|UCSD Wins for Minimal Alcohol Use
PREVENTION: Automobile Club honors UCSD for responsible drinking habits
UCSD Guardian News
UCSD is the recipient of the first annual College and University Drinking and Driving Prevention award given by the Automobile Club of Southern California and the Higher Education Center for Alcohol and Other Drug Prevention.
UCSD officials accepted the $1,000 award during a ceremony yesterday outside the Marshall College Administration Building. The results of a new survey measuring UCSD students' drinking and associated behavior were also released.
UCSD formed a team of students called Creating Responsible Alcohol Services and Habits (C.R.A.S.H.), which then worked to reduce driving under the influence (DUI) and to inform students about responsible beverage usage.
C.R.A.S.H. members coordinated several activities including a "C.R.A.S.H. Course in Party Planning," in which students and beverage servers learned about serving alcohol responsibly and safely.
Activities similar to those initiated by the C.R.A.S.H. team continue today as the Celebrating Healthy Environments through the Empowerment of Responsible Students (C.H.E.E.R.S.) program. C.H.E.E.R.S. is a part of the "Five Colleges -- One Community" project started last year.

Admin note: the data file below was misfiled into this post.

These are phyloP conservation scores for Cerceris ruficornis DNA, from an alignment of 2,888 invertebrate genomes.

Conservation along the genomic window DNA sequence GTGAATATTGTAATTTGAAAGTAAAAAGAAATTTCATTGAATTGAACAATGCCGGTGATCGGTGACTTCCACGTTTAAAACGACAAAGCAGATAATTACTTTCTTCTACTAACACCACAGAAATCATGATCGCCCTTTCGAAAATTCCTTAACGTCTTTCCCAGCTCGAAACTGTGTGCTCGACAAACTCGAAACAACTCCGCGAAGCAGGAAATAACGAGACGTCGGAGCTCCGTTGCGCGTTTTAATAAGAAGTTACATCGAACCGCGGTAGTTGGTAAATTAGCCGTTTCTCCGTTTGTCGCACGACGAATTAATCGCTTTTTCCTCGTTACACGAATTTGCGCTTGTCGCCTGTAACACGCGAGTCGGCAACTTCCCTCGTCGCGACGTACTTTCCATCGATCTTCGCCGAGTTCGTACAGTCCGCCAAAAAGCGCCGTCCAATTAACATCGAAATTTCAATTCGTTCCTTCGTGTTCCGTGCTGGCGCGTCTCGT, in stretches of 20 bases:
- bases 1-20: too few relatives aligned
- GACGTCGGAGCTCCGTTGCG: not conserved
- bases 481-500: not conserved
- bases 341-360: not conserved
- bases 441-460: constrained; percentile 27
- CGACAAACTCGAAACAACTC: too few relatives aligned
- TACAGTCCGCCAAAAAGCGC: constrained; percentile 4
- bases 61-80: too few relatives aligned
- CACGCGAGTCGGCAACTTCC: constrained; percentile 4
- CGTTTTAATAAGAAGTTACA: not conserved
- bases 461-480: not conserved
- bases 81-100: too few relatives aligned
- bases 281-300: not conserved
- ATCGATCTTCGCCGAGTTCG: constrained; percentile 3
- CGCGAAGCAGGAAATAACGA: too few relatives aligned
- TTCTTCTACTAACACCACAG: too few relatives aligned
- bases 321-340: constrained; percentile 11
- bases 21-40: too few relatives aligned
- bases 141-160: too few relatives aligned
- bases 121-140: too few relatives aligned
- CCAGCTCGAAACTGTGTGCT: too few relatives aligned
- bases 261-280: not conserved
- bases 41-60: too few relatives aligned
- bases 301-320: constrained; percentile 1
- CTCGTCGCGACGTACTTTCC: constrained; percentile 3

"C.R.A.S.H. was instrumental in getting UCSD to take a long look at the issue of binge drinking on campus for the first time in many years," said Lupe Samaniego-Kraus, director of health education at the Student Health and Wellness Center. "We succeeded by building awareness among students, staff and faculty and by creating a solid foundation to address this issue."
According to Automobile Club Senior Research Associate Steven Bloch, several criteria were considered in the competition. Judges looked at each program's effectiveness in deterring alcohol use. Other criteria included the number of violent crimes, the number of alcohol-related incidents and how well the program was publicized in the media.
C.R.A.S.H. won in a field containing 15 other colleges and universities.
"It's really great to see such an excellent program here with college students working on such solutions," said Arline Dillman, a traffic safety expert for the Auto Club.
According to the survey, 28 percent of the students here at UCSD reported binge drinking, defined as consuming five or more drinks in one sitting. Nationally, 38 percent of students reported binge drinking within the two-week documented period.
Nineteen percent of UCSD students surveyed reported driving after drinking. Nationally, 33 percent of students reported driving under the influence.
UCSD's numbers have decreased; a 1994 survey indicated that 35 percent of the students reported binge drinking and 27 percent reported driving after drinking.
Of the students surveyed, 60.3 percent said their close friends would disapprove of having five or more drinks in one sitting.
"While drinking on campus may be down, the number of alcohol-related traffic deaths and injuries among 17- to 24-year-olds in San Diego County is still a serious concern," Dillman said.
Yesterday's presentation corresponds with Marshall College's Alcohol Awareness Week, which continues through next Wednesday. Several events are planned for the rest of the week, including a "Speak-Out" panel on drug and alcohol issues at 6 p.m. in the Price Center Theater on Wednesday.